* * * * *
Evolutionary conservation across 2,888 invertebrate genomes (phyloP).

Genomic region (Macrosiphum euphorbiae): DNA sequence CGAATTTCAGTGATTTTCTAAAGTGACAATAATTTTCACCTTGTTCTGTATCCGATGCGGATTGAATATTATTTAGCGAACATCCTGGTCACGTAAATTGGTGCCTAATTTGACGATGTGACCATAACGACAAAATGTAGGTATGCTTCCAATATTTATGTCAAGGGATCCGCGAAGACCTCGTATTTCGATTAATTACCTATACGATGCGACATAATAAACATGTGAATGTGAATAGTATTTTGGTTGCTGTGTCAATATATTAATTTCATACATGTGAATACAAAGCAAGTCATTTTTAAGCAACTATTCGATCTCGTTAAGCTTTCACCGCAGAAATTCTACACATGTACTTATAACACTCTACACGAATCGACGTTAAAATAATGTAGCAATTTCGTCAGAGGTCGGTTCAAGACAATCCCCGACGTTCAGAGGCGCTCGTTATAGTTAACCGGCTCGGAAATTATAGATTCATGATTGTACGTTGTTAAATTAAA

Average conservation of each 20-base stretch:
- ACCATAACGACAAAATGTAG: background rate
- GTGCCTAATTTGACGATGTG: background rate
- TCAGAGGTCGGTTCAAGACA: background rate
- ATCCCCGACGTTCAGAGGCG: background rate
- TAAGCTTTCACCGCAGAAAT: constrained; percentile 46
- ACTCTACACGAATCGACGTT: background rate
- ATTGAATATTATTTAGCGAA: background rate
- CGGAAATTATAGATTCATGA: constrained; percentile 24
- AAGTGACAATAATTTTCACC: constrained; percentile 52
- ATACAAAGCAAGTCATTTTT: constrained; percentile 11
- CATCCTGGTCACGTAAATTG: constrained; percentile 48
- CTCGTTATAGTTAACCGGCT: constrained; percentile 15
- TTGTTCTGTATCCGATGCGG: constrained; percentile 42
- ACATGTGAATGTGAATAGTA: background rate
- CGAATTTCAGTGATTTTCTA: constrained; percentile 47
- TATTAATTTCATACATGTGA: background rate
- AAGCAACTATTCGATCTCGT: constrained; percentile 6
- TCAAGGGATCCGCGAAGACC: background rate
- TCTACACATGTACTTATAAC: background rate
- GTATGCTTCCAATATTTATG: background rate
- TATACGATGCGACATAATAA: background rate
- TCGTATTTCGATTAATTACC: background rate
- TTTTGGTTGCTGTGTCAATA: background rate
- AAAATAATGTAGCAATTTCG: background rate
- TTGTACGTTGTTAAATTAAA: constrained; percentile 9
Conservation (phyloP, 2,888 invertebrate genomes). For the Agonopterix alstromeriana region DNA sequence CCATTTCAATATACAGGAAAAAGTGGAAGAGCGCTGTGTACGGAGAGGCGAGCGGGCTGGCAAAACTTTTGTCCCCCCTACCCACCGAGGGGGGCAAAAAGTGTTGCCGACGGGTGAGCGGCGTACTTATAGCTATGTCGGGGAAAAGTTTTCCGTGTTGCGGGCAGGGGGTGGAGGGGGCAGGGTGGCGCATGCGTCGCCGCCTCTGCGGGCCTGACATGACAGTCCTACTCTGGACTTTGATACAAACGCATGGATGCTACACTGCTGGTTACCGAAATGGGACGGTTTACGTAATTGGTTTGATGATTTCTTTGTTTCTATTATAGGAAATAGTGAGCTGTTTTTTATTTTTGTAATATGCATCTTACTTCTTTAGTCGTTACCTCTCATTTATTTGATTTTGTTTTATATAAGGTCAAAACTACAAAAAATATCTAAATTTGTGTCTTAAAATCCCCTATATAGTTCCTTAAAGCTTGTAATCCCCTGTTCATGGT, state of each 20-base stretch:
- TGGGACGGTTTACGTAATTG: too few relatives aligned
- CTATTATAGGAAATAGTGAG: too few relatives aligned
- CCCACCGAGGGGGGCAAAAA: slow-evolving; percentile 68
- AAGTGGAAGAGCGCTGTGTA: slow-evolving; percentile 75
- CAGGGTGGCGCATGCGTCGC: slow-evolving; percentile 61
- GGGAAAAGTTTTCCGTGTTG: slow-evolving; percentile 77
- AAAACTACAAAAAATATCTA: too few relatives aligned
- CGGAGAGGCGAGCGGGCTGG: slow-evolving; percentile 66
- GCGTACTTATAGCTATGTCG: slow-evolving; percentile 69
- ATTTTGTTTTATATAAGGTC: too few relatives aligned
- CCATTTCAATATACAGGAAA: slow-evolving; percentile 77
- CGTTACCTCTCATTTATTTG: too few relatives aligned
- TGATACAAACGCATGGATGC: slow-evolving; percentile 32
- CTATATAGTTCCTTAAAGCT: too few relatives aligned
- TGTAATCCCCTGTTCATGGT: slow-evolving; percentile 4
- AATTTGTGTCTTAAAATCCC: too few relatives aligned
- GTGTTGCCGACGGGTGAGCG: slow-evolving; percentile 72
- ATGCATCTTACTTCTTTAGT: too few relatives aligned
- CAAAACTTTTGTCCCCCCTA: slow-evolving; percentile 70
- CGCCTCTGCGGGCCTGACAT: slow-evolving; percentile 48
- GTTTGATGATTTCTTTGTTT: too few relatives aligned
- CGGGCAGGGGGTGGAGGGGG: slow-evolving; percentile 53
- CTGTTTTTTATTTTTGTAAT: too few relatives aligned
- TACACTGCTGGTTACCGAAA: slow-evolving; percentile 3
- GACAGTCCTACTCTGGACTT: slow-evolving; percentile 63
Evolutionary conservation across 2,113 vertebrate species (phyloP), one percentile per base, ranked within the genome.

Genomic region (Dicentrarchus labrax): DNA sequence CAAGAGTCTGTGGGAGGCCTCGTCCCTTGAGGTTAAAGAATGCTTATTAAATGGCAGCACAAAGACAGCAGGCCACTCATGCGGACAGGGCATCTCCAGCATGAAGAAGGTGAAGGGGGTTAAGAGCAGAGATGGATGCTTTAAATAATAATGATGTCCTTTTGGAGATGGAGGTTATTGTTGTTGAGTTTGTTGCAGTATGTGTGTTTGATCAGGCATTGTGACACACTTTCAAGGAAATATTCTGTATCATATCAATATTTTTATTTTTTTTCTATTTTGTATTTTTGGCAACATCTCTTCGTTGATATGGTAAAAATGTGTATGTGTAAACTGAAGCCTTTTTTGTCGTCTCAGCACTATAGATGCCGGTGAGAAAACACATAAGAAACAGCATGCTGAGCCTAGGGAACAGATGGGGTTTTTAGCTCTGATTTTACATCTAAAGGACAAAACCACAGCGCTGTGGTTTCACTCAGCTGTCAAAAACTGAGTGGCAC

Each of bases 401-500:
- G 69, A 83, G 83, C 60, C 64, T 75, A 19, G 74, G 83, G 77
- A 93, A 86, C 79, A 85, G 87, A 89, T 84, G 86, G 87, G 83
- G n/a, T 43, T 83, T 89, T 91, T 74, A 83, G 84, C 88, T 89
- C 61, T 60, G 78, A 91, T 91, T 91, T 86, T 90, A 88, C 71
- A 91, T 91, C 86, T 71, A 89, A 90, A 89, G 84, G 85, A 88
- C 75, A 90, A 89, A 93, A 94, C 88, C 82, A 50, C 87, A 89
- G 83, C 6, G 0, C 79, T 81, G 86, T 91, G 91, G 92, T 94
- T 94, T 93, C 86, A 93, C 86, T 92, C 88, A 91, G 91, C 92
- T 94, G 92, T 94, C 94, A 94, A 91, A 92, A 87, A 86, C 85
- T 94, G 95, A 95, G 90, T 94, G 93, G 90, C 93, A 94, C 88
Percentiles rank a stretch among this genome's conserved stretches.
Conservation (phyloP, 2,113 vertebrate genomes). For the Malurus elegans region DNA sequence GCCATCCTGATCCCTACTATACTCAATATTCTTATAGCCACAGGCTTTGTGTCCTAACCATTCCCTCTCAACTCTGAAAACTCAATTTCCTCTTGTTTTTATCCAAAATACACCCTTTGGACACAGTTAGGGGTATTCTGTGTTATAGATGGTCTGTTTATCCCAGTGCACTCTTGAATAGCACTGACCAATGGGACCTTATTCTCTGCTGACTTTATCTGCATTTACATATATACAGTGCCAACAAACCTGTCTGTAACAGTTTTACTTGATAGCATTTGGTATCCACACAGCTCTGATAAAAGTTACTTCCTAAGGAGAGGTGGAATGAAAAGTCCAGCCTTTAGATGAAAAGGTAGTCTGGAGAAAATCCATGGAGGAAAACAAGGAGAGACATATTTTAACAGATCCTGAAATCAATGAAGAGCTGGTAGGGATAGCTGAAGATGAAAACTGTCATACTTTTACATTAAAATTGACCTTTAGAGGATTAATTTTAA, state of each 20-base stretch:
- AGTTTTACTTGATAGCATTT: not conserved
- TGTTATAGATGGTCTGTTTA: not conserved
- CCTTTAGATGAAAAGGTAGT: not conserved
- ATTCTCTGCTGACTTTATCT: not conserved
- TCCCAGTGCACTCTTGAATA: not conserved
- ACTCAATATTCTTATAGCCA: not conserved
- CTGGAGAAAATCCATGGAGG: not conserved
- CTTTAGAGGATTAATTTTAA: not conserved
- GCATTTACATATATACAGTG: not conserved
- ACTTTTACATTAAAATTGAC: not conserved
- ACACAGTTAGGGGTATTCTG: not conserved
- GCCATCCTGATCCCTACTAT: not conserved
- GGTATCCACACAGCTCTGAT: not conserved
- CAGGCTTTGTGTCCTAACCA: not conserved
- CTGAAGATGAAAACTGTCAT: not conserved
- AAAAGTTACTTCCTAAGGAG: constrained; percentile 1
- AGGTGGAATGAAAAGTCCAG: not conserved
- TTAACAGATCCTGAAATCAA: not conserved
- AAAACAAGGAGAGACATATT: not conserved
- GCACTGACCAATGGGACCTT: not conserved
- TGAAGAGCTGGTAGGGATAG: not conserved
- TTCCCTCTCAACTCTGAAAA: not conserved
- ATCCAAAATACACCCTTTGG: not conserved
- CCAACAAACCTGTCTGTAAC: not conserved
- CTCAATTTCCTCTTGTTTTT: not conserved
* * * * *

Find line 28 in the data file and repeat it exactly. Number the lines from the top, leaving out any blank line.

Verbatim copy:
- TTGTACGTTGTTAAATTAAA: constrained; percentile 9